London 2016 LEN European Championships – Day 11


Hungary’s best ever single-day performance: 7 medals, 4 golds

Hungarian swimmers put together the nation’s best ever single day performance by amassing seven medals in less than two hours, winning four of the seven finals and runners-up by a finger-tip in two others. The Brits also enjoyed a fine day with five medals, including Ross Murdoch’s upsetting of the title-holder and world champion Marco Koch in the 200m breast.

Boglarka Kapas kicked off the golden run of the Hungarians by winning the 800m free with a convincing performance, went first at the 350m turn and built a 2sec lead in the remaining legs. Britain’s title-holder Jazmin Carlin chased her in vain this time, while Slovenia’s Tjasa Oder earned a surprising bronze.

Katinka Hosszu smashed the Championship record in the 200m IM with a fine in-season time (2:07.30), way ahead of the field, with two Brits coming next, Siobhan-Marie O’Connor and Hannah Miley. Hosszu was back for more, arrived at the start of the 100m back from the IM event’s victory ceremony, and this time she couldn’t gear up enough to catch Mie Nielsen – in Berlin, on the same day, they shared the gold, this time the Dane was 0.21sec faster. Another Brit earned a medal, here, Kathleen Dawson, a well-deserved bronze.

For the Hungarians, the 200m fly final was a sure bet with Laszlo Cseh enjoying perhaps the best phase of his career. His only rival was the virtual red line on the screen, showing the pace of the European record – which he set in the shiny-suit era eight years ago. Indeed Cseh raced against a 22-year-old youngster, wearing a super suit, swimming in peak form at the Beijing Olympics – and he almost beat this ‘youngster’, only 0.21 sec separated him to equal his old mark. He swam 0.57sec faster than his world title winning time in Kazan last summer, this time with three kilos extra around his belly, to be burnt for Rio and getting ready for something big. Title-holder Viktor Bromer of Denmark came second, though the other Hungarian, the 19-year-old Tamas Kenderesi almost caught him for the silver, only 0.04sec separated the two.

And only 0.05sec were missing for Hungary’s Richard Bohus to upset the backstroke king, Camille Lacourt, in the 50m but that gold went to the French in one of the tightest dash finals in history when the gap between the winner and the last places one was only 0.26sec.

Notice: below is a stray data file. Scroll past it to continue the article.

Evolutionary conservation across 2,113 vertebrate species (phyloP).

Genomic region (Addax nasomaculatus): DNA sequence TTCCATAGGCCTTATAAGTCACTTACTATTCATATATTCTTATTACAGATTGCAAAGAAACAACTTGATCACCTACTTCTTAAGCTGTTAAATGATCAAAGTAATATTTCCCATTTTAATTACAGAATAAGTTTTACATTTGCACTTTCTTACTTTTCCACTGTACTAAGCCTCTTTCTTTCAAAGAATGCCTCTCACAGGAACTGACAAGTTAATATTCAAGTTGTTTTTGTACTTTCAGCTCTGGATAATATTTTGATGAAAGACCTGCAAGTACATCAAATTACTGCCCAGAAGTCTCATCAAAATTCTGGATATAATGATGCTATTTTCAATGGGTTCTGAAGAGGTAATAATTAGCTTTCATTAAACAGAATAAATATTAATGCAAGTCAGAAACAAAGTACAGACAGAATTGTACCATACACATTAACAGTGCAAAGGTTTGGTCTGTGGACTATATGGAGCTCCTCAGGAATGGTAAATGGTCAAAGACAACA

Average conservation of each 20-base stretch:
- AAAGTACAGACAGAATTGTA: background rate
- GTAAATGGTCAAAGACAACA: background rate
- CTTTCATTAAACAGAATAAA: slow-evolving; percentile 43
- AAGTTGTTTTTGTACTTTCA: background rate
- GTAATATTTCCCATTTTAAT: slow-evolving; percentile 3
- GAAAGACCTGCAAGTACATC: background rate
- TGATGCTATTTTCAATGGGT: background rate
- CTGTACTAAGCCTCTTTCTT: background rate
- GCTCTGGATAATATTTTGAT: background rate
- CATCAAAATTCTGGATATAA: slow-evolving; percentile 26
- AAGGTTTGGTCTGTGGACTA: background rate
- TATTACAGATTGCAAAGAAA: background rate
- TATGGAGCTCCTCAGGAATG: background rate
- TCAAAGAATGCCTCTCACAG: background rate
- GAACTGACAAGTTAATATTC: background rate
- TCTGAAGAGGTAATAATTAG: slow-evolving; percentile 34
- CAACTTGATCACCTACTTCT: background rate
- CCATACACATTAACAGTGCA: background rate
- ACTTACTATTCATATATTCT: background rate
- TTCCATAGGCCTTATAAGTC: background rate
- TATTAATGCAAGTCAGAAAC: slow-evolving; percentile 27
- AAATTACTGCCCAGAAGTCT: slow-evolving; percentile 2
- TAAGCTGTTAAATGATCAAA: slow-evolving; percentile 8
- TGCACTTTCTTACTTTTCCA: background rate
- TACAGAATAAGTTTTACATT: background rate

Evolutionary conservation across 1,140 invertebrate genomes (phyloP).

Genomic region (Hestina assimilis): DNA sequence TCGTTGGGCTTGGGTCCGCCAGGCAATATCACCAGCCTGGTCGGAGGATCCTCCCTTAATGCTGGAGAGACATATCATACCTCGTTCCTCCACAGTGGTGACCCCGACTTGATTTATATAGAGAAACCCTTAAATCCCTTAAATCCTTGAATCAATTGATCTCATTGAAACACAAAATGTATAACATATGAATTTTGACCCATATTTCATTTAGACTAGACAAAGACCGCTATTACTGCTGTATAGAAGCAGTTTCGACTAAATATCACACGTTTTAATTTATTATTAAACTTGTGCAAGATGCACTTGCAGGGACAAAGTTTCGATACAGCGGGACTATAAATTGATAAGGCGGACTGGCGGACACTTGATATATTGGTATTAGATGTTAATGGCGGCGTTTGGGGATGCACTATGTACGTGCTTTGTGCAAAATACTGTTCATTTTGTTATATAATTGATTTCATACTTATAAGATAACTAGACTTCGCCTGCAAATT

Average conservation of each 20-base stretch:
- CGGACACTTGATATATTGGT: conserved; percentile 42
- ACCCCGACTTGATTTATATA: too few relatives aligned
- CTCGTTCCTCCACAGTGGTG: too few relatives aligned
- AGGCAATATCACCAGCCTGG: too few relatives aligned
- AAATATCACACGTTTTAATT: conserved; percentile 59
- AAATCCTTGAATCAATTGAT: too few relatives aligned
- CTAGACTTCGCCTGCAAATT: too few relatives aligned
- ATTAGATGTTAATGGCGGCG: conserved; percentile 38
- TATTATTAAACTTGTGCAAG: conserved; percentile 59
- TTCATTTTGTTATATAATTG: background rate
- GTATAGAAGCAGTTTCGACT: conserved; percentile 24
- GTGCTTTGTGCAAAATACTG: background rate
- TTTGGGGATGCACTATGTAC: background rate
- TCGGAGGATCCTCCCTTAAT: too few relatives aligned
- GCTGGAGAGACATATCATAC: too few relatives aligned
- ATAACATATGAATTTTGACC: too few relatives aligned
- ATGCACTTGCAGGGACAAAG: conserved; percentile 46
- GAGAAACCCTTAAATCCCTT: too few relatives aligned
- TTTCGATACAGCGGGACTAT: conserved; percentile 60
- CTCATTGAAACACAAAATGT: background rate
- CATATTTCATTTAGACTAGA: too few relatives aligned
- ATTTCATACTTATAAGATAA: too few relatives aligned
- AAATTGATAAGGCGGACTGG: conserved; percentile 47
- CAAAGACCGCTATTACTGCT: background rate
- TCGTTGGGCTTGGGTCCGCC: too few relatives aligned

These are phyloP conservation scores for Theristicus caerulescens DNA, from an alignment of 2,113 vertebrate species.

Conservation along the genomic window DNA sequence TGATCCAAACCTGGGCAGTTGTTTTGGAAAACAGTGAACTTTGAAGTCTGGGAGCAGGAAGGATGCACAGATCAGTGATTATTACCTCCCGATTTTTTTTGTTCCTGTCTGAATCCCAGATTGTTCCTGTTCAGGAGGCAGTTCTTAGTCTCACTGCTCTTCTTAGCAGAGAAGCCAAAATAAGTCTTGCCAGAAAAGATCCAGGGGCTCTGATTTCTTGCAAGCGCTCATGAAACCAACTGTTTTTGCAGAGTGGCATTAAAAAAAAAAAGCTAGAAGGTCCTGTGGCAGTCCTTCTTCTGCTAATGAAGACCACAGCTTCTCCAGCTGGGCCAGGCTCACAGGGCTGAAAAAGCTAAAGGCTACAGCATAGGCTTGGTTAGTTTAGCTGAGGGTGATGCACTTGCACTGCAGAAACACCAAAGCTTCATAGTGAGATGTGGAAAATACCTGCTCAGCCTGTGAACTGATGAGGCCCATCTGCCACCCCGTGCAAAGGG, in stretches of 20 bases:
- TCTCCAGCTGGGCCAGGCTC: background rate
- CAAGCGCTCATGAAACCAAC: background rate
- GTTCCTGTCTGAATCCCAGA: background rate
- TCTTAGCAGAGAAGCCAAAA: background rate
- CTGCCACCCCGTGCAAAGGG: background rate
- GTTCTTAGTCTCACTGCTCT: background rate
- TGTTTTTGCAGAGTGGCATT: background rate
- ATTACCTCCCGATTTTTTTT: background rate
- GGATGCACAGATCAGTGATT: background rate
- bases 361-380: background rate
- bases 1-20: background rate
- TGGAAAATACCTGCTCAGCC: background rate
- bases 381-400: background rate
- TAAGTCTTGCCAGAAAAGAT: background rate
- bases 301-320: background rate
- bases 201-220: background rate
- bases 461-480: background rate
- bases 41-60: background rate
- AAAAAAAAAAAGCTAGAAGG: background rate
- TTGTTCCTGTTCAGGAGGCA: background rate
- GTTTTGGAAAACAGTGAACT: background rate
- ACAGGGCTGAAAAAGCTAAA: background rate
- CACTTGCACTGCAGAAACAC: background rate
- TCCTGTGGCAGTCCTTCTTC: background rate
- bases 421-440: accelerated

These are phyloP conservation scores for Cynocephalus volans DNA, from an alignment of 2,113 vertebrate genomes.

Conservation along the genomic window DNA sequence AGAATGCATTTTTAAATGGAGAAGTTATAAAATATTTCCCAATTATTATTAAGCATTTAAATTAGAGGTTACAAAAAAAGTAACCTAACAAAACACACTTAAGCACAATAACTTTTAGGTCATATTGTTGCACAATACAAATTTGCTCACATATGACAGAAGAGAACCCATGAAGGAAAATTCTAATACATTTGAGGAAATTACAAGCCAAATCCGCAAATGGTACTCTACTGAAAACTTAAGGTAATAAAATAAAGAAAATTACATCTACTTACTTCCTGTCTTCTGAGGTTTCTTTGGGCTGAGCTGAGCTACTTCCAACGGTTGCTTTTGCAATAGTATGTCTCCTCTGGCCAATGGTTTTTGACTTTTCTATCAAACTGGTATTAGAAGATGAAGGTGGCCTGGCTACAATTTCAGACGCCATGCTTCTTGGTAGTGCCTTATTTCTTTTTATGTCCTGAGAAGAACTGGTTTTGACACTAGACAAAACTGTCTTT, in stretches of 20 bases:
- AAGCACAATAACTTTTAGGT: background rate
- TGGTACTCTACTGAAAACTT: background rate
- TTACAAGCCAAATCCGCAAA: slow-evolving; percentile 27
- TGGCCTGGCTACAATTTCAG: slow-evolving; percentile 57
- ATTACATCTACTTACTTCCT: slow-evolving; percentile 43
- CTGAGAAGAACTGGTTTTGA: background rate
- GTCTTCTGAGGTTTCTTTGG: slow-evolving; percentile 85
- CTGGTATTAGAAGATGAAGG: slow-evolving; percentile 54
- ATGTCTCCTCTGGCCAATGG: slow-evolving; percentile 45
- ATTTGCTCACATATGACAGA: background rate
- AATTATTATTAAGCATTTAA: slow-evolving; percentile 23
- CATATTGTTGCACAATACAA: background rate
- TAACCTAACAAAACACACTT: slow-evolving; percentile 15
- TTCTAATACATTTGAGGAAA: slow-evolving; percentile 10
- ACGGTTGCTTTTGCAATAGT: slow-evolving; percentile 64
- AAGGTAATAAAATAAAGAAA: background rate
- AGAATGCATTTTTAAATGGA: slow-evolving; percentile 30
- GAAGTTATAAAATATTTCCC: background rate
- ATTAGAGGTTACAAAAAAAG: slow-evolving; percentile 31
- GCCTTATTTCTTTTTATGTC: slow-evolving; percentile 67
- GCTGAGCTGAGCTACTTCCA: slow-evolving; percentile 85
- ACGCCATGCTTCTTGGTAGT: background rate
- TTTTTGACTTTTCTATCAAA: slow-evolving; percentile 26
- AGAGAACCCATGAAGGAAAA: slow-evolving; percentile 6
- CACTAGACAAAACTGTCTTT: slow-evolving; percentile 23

Hungary made it four in the session-ending women’s 4x200m free relay, they were third at the halfway mark, then Boglarka Kapas, returning one and a half hour after the 800m free, pushed the team to the first place in the third leg and there was no way back for the others as Katinka Hosszu roared through the homecoming leg, delivering the gold to the Hungarians once more after 2010.

The only final without a Magyar threat was the 200m breast final – Olympic champion Daniel Gyurta is focusing on Rio and skipped the meet… – where the hosts could cheer for a gold as Ross Murdoch upset the title-holder and world champion, German Marco Koch, in a brilliant duel. The strength of British breaststroke cannot be demonstrated better than the fact that the newly crowned European champion couldn’t make the Olympic team in the trials in this event…

The big duel between the Hungarians and the Brits ended up with the ‘visitors’ triumph this evening: Hungary clinched 7 medals (4-3-1), the Brits had 5 (1-2-2), they stand 13-13 in overall, though regarding the titles the Magyars lead 6-3, something of a well-known result connected to these nations in football, but while the world famous game was over long ago (in 1953), here we have three more days for the medal hunters.

For detailed results please visit our renewed website:

Direct link:

Press release from LEN, photos courtesy of Deepbluemedia

About Author

Production engineer and certified swim coach. Full-time IT consultant, spare-time swimming aficionado. 2 sons, 2 daughters and a wife. President of the Faroe Islands Swimming Association. Likes to run :-)

Leave a Reply

This site uses Akismet to reduce spam. Learn how your comment data is processed.

%d bloggers like this: